How do you prioritize which programs and topics to feature in your videos?
It’s funny, but even though I don’t work as a product manager anymore, I apply the same skills and approach when making YouTube videos. Because each video is, in a sense, a product.
So, you have some customer need, like, “How do I do this task?” And the more questions I get about something, the more it indicates demand. It’s likely that there aren’t already videos out there covering the topic. I also look at how past videos performed, and that influences my thinking on whether a particular topic would be a good investment.
I’ve also found the comments section to be extremely helpful. Viewers tell you what they think about this new feature, like “Hey, this is great, but this one thing doesn’t quite work the way I want it to.” I find that kind of feedback invaluable, just like Microsoft does with feedback from Office Insiders.
How have you seen your channel grow over time?
I saw my viewer numbers explode when the pandemic hit. So many people found themselves suddenly working from home, and technology became critical to their ability to keep working and keep learning.
You had teachers asking, “How do I take attendance on Teams?” Or you had small businesses saying, “How do I set up a website quickly?” And the growth has continued. I now get about 8 million views a month on my videos. And I continue to do this work full-time.
How does the Office Insider program help you in your work?
The program is such a massive help to me. I feel sometimes like Microsoft is funding the program to help me specifically. For example, I first heard about the PowerPoint Cameo feature when you published an Office Insider blog post about it, and I did a video on it.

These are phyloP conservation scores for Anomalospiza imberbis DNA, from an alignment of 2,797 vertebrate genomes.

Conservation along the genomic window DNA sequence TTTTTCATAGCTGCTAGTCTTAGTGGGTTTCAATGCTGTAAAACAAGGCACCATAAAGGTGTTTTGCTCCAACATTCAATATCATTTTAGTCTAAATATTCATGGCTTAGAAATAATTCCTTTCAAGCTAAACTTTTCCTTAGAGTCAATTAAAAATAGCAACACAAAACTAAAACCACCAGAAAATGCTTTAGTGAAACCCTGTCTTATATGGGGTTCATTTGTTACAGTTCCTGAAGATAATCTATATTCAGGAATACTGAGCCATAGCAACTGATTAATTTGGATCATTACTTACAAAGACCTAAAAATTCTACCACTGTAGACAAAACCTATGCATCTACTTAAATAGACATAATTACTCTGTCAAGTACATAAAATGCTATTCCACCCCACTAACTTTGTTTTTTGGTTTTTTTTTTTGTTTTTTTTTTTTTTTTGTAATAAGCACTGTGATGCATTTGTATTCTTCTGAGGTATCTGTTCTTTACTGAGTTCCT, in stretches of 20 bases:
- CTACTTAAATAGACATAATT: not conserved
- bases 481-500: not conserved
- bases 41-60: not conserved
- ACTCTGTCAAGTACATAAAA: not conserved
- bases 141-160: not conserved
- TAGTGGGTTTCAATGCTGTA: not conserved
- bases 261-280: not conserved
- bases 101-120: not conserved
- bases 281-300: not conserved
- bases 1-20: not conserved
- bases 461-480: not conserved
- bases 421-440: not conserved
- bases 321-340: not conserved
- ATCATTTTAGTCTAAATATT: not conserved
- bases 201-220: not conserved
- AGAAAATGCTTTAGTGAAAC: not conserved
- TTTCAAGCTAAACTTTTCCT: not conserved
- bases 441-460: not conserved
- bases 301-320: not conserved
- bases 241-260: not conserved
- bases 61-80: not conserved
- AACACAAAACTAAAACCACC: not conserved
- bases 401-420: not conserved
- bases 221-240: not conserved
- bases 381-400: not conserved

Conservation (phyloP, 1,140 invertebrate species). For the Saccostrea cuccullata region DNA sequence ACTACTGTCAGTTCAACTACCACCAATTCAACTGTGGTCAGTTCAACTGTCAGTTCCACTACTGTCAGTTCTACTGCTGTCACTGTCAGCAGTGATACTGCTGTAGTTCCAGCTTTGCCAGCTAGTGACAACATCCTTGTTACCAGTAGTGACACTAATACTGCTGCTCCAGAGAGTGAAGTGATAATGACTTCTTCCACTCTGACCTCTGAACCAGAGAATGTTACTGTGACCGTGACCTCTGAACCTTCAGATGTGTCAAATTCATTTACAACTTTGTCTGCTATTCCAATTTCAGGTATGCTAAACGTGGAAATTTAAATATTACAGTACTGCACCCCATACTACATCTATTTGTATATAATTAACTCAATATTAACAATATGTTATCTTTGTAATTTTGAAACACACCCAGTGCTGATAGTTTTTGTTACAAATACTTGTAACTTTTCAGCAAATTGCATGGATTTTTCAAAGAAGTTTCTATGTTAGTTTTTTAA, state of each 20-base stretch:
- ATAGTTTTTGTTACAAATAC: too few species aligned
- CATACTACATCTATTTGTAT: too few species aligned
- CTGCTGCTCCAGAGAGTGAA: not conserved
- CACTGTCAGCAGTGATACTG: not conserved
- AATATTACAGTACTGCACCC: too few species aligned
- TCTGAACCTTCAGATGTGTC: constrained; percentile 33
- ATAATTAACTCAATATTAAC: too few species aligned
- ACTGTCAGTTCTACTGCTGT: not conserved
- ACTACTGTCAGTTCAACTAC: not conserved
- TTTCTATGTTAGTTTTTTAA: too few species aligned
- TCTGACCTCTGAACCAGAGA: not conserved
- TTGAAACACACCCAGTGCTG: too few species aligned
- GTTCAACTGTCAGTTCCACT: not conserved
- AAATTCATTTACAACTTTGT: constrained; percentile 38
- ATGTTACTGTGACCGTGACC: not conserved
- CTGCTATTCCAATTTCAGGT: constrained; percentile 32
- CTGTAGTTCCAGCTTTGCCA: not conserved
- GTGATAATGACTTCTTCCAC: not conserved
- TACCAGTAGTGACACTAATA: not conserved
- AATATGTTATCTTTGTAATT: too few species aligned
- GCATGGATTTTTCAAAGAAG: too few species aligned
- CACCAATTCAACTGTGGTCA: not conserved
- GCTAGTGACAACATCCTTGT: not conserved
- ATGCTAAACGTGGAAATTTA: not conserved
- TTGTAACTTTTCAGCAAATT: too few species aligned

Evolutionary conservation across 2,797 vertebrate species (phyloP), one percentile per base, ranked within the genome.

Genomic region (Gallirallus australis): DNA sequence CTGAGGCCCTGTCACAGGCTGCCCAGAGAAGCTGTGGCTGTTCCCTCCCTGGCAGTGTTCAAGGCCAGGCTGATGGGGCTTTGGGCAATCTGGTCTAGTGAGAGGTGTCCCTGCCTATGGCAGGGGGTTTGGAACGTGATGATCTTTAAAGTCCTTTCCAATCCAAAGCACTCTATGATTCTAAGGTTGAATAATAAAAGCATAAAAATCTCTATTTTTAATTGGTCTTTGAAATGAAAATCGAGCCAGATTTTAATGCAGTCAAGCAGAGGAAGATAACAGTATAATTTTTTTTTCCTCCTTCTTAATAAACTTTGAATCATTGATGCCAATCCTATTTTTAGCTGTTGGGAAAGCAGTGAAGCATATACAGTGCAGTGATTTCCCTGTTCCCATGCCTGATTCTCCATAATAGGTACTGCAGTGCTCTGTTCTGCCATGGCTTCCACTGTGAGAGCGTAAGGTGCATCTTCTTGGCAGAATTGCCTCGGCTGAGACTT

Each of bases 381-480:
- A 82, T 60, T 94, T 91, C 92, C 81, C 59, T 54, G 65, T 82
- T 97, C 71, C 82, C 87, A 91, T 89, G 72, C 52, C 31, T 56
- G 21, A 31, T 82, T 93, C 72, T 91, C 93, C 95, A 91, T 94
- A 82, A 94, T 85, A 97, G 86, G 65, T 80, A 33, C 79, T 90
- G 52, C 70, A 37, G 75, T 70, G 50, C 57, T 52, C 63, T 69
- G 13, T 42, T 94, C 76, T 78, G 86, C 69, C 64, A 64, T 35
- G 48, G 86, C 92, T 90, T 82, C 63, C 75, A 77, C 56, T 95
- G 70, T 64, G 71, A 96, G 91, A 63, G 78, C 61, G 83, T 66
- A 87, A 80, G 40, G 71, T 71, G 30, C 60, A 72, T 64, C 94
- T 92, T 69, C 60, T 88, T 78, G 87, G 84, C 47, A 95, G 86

And then, when I start working on how to structure my video about the feature, the blog post gives me all the key points that I need to hit. It’s like a friendly version of the product spec for the feature, basically explaining how it works, how you could use it, who it’s available to, all the important info. It’s really helpful.
Not only does the Office Insider program help me, but I also like to share back what I learn with the internal Microsoft product teams. For example, when Loop first came out, I filmed a video on Microsoft Loop and it generated considerable viewer interest, and comments! I shared the feedback with the team working on Loop, and this helped influence and confirm their product roadmap.
What’s one word or phrase that describes how you work?
I would have to go with “customer-focused,” or maybe “viewer-focused.” It’s just like being a product manager at Microsoft—if you’re building a feature that lots of customers are clamoring for, it will drive demand for the product, because it offers something they need. I bring the same mindset to my video creation, like, “What is something that people need help with that I could show them how to do?”
Is there a character from books, TV, or movies that you identify with in real life?
I think Bill Nye the Science Guy would be one. He’s able to communicate complex topics in an easy-to-understand way, and that’s what I aspire to in all my videos.
Check out Kevin on YouTube.